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Controversial Voluntary Recall Process Changes from CPSC Draw Criticism from Congress and Industry




by:
Nathan S. Cardon
Tracy P. Marshall
Sheila A. Millar
Jean-Cyril Walker
Keller and Heckman LLP - Washington Office

 
February 17, 2014

Previously published on February 7, 2014

The CPSC’s proposed changes to its policy on voluntary recalls have drawn significant criticism from many industry organizations, as well as two Pennsylvania senators, Bob Casey (D) and Pat Toomey (R). The senators focused on the CPSC’s award-winning “Fast Track” program, and wrote that “the proposed changes seem to jeopardize the efficacy of the existing process, which could increase the risk of harm to consumers.”

With at least 46 separate sets of comments posted at Regulations.gov, the proposal drew strong criticism from many business organizations. Some of the more controversial changes included a proposal to make corrective action plans (CAPs) legally binding, and to impose legally binding compliance plans on businesses. Currently, such CAPs are not legally binding, though they are the product of negotiations between companies and the agency. Another highly controversial change was to alter existing language that allows a company to include non-admission language in a notice, instead requiring the Commission and the party to agree. This is tantamount to giving the Commission veto power over a company’s right to disclaim liability or deny the existence of a defect in its product. Other elements include relatively detailed requirements for press releases; for example, specifying that the word “recall” should appear in the headline, as should the product class, but not necessarily the model number or other identifying information, even when available.

The proposed amendments follow a relatively large shift in the agency’s focus after the 2008 enactment of the Consumer Product Safety Improvement Act (CPSIA). That law increased the agency’s budget, increased its authority and the size of penalties it could extract from violative companies, and directed the agency to embark on numerous new regulatory activities such as requiring third-party testing for children’s products. Though some of the agency’s regulatory activity seems to have slowed, its enforcement apparatus may just be heating up, with some parties expecting the agency to levy its first $10-million-plus penalty before long. With this proposal, however, many business organizations argue that the Commission has exceeded even its expanded authority under CPSIA, and is seeking to impose unconstitutional conditions on the exercise of free speech rights. The agency will have to review and respond to the comments, and explain what points in the comments it agrees or disagrees with, if it chooses to move forward with the rulemaking.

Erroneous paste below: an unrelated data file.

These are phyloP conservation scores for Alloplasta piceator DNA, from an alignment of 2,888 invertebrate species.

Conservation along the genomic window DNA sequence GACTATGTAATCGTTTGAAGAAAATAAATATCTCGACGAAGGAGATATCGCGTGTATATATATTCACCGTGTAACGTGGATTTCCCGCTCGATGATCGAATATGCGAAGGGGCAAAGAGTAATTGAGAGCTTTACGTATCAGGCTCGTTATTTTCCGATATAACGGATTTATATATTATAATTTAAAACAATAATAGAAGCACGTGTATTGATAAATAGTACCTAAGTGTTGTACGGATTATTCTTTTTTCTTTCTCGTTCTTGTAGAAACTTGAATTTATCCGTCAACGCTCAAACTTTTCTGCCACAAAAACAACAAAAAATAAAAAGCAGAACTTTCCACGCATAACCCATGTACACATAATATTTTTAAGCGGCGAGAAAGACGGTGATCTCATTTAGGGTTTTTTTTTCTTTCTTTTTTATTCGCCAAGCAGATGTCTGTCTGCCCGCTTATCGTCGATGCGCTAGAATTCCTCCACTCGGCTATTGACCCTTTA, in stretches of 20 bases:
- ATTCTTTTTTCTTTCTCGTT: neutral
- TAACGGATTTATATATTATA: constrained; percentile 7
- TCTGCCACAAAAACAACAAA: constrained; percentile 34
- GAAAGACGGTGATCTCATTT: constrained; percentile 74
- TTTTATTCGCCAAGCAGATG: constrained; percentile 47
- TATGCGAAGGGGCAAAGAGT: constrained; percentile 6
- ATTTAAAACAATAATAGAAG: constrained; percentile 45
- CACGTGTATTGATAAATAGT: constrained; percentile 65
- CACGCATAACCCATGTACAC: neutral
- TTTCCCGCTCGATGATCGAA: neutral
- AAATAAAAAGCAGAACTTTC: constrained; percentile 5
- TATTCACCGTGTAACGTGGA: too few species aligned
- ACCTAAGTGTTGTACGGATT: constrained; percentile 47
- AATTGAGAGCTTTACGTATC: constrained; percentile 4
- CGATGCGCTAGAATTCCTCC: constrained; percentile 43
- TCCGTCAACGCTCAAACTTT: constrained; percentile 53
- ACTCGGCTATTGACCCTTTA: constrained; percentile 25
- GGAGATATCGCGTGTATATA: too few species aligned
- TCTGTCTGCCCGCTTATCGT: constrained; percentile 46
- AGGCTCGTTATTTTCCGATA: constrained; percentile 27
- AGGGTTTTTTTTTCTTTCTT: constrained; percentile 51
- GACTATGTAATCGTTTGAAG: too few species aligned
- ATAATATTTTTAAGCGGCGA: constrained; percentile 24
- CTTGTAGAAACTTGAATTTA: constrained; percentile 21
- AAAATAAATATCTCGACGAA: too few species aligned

The views expressed in this document are solely the views of the author and not Martindale-Hubbell. This document is intended for informational purposes only and is not legal advice or a substitute for consultation with a licensed legal professional in a particular case or circumstance.
 

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